Hating proprietary OSes is fun and all, but the Unix world has serious problems and we should be embarrassed about the situation if we're trying to persuade people of the benefits of open source and free software. The problem? Everything in the Unix world is broken.
We don't complain about it much because we're used to it, but it's really a shambles. Daily life on Linux, let alone FreeBSD, is full of basic things like sound and X/Wayland not working. I'm sure we've all experienced this. You do a system upgrade and you can't start your desktop. Or you don't do a system upgrade and you can't start your desktop. Programs you install from the distro repository just segfault on start. Your package manager got confused and can't install anything nor fetch the repository; you have to search Google for the command to fix it. All the docs are 5 years out of date and worse than irrelevant. Installing a Unix OS almost never goes how the guide describes. You'll be on the recommended hardware, following step by step and get an error that isn't mentioned in the troubleshooting section. The Live CD's environment features a README file that refers you to commands that don't exist to get your WiFi working.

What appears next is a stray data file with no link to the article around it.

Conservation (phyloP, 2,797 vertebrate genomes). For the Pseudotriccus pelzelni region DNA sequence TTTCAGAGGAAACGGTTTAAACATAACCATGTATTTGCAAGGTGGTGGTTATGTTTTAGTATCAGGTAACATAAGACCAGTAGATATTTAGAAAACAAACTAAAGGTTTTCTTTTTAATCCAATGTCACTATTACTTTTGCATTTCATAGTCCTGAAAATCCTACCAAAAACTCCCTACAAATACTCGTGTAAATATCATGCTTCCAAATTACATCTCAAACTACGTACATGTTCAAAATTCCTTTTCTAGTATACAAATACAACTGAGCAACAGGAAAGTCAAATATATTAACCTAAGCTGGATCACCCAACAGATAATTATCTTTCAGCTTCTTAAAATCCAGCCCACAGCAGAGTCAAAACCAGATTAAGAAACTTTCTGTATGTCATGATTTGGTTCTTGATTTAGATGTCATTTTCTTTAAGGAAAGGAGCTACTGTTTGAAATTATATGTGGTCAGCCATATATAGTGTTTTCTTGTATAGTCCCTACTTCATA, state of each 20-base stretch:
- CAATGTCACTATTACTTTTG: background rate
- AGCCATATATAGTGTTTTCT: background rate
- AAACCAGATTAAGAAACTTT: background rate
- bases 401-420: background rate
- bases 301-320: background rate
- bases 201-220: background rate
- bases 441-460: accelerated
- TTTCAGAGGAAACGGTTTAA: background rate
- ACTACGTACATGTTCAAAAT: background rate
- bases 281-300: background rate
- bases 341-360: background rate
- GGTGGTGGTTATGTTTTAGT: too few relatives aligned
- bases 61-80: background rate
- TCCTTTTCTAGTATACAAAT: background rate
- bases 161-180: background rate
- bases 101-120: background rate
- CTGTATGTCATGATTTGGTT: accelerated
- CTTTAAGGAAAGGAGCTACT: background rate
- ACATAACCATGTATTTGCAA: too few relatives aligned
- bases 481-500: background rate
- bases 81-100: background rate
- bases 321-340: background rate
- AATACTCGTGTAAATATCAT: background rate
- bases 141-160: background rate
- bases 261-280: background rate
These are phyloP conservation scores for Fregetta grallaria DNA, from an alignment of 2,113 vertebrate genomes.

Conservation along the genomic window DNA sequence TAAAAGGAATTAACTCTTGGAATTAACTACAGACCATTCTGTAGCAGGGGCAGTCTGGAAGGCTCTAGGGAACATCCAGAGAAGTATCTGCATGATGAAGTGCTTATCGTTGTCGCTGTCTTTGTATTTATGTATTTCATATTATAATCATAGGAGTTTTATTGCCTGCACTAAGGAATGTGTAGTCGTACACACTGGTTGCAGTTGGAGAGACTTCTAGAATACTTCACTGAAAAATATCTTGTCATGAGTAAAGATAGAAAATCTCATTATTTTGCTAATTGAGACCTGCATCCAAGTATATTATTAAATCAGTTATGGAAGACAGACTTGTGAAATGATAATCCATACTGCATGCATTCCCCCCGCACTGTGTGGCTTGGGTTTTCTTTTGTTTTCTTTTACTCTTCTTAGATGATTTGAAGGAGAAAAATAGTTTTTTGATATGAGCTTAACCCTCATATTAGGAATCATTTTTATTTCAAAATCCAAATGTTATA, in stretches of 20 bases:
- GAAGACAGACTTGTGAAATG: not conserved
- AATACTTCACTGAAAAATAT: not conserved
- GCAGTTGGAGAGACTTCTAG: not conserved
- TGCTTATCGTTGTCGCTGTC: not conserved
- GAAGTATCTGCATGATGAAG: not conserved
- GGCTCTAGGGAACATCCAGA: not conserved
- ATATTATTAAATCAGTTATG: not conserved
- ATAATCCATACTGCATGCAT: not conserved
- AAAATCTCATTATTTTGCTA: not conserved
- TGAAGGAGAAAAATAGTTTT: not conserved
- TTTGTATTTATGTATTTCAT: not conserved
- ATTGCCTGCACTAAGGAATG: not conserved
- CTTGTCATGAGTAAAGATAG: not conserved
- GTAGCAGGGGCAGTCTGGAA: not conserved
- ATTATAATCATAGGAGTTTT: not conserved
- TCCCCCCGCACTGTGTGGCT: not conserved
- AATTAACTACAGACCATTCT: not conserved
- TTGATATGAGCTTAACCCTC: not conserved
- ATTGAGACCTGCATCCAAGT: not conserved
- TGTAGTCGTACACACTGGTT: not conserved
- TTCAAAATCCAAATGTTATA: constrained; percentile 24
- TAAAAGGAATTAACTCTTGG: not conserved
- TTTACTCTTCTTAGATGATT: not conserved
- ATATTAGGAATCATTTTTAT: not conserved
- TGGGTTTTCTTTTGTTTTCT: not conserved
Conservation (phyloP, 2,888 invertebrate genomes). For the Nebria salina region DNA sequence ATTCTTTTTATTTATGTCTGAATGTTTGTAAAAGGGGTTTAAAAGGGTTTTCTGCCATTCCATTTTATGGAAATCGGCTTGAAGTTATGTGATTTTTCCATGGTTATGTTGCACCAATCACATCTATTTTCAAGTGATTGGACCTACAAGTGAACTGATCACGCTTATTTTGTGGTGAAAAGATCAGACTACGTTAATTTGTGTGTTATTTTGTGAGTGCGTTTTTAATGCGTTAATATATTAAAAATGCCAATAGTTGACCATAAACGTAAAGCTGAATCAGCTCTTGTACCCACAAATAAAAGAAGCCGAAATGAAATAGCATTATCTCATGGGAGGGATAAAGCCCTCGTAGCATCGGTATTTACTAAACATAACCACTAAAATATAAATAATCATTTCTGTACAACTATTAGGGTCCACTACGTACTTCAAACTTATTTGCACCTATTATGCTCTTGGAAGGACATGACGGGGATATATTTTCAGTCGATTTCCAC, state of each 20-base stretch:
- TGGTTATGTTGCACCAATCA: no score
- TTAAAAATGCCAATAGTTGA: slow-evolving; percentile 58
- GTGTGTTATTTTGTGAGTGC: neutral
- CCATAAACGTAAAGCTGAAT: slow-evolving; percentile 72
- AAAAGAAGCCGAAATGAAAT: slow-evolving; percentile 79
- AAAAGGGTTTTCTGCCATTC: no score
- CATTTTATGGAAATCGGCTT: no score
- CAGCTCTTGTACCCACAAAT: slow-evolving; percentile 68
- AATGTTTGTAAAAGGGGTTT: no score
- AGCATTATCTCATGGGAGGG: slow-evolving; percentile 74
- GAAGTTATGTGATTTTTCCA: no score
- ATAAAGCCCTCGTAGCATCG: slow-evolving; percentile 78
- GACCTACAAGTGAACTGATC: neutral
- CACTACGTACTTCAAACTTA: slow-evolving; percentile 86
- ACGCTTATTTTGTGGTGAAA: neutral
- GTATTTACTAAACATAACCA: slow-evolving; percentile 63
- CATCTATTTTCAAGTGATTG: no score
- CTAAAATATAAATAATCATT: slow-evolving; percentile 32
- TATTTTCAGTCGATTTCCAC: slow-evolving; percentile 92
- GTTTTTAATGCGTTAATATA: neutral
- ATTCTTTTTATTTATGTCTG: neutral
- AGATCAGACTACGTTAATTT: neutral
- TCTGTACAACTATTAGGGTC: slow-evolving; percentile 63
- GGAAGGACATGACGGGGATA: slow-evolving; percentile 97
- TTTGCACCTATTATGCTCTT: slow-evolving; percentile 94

It might be better with one of those basically-open-source-Windows distros like Ubuntu, but outside of that, even "user-friendly" desktop distributions like Devuan have given me several of the above problems in one day of use.
Unix is a beautiful thing. The idea of a community-developed operating system where everyone can really own their computer is beautiful. But it's all broken, and that's not okay. Windows users don't need to understand their operating system to be able to use it more or less without problems. How can we ask them to switch to an operating system where they'll have to deal with this crap that makes even us turn to support forums?